Most cell phone companies have a love/hate relationship with the general public. People either love them or hate them, and it’s usually tied to cell reception. But Verizon racks up a pretty bad reputation on Reddit. Apparently, their customer service is severely lacking.
@ElderFields1138 said this about the company. “For sure. I used to do customer service for them and it made me never want their product.”
This company has been troubled by bad customer service, reports of poor quality clothing, refund and return troubles, delivery delays, and unethical advertising. Their 1-star reviews make up 35% of their total respondents and people don’t seem pleased overall.
User @Practical_Defiance had this to say about Shein. “Especially when they’ve been accused of using lead-based dyes in their clothes, super cheap sweatshops, and being the worst kind of fast fashion trash generators. Shein is terrible.”
Much like PG&E, Bayer has been accused of everything from groundwater contamination to supporting the Third Reich. As part of the IG Farben conglomerate, do they have the funding to pay off their detractors? Redditors sure think so.
@Deepfire_DM said this about Bayer, “They totally polluted the ground around Leverkusen where they sit, later build houses on it and children there are getting sick, of course. But nothing happens, because Bayer also paid for the sport arenas, the schools and a lot of other things, and no one wants to bite the hand that gives the money.”
Even if you like staying in cheap, sometimes odd places, there’s a vast difference between a cheap, well-maintained motel and a bedroom that costs two or three times more than that cheap motel and doesn’t offer any amenities.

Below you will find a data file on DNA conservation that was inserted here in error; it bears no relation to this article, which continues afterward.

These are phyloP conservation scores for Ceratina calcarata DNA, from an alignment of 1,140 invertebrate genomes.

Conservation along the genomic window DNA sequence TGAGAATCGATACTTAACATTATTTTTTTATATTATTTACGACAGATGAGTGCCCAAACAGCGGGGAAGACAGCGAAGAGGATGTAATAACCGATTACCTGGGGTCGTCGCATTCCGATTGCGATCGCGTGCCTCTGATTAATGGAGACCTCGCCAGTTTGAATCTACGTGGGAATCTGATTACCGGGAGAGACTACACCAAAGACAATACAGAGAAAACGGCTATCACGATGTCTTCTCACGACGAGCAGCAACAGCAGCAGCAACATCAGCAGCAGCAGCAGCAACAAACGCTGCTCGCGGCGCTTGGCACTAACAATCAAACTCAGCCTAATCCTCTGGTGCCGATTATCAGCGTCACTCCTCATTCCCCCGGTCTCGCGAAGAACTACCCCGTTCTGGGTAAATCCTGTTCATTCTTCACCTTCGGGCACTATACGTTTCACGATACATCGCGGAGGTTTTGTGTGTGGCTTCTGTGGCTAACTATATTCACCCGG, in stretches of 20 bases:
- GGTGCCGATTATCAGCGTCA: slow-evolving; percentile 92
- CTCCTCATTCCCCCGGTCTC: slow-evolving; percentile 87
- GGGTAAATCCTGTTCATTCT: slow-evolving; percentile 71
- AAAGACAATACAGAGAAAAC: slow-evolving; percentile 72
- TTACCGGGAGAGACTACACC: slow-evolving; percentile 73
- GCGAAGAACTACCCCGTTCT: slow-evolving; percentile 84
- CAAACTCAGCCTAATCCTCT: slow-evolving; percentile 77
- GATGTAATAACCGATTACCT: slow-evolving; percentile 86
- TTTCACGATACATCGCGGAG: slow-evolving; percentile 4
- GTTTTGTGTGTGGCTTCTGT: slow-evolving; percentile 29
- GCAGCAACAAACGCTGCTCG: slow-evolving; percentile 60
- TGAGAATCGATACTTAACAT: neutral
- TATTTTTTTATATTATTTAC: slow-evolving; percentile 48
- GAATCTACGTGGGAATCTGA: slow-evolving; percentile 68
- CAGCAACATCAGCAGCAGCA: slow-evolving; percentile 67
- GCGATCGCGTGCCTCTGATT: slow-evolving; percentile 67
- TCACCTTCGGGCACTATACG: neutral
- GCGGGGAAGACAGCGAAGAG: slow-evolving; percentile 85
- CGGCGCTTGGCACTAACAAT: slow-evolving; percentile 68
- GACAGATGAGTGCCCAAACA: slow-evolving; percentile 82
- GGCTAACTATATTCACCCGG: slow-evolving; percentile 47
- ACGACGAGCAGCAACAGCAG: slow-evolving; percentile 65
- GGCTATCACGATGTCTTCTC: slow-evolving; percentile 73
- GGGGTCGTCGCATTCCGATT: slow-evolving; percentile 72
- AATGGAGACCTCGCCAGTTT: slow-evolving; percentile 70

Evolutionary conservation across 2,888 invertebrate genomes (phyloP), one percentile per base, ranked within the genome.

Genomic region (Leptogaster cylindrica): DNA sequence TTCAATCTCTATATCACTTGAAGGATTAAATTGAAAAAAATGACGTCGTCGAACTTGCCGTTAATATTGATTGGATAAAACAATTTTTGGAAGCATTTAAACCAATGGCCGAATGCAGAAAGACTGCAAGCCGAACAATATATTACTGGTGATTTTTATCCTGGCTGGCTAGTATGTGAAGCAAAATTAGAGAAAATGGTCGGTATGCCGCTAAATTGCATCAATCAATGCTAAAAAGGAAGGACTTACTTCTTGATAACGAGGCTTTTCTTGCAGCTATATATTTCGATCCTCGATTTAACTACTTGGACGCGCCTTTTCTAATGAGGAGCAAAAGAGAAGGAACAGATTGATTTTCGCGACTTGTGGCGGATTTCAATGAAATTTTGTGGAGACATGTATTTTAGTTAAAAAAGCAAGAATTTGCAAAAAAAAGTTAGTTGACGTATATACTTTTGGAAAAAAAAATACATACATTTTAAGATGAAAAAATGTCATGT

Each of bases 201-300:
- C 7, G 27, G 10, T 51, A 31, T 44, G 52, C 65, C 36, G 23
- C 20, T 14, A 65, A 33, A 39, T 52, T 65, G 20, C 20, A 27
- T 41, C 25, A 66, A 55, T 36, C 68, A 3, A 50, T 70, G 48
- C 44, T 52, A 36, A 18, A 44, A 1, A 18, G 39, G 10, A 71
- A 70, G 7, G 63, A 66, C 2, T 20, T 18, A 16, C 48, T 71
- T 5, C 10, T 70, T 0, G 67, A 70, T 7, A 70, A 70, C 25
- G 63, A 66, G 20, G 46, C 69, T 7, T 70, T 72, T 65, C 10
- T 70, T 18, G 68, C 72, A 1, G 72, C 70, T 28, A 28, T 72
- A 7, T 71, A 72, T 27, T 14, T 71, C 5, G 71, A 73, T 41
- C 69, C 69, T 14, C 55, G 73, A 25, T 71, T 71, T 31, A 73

Reddit was here for all the ways Airbnb fails. @OGThrowawayfratboy makes a good point about some who start an Airbnb. “
“Airbnb is what happens when inhospitable people get into the hospitality business.”
“I complained to customer service that I had funds deducted from my deposit because I left too many dirty glasses. They refunded me since I paid a “cleaning deposit,” but I got banned for calling the homeowners fraudsters.”
Even those who shop at Walmart might be in the camp for seeing them go bankrupt. There are reports that in the past, Walmart got busted for taking out life insurance policies on low-level employees and cashing them out as executive bonuses if the employee died.
User @crampedstyl made mention of what happens to towns where Walmarts are installed. “They also suck the life out of the towns they get built in…” And we all know what happens to those towns if their Walmart decides to close up shop.
Whether or not you frequent any of these businesses isn’t really the point, as most will survive with or without your patronage. When it comes to companies Redditors, love to hate, however, these are the top ten, and most for good reason. If given the chance, what business would you put under?
This article was produced and syndicated by Wealth of Geeks.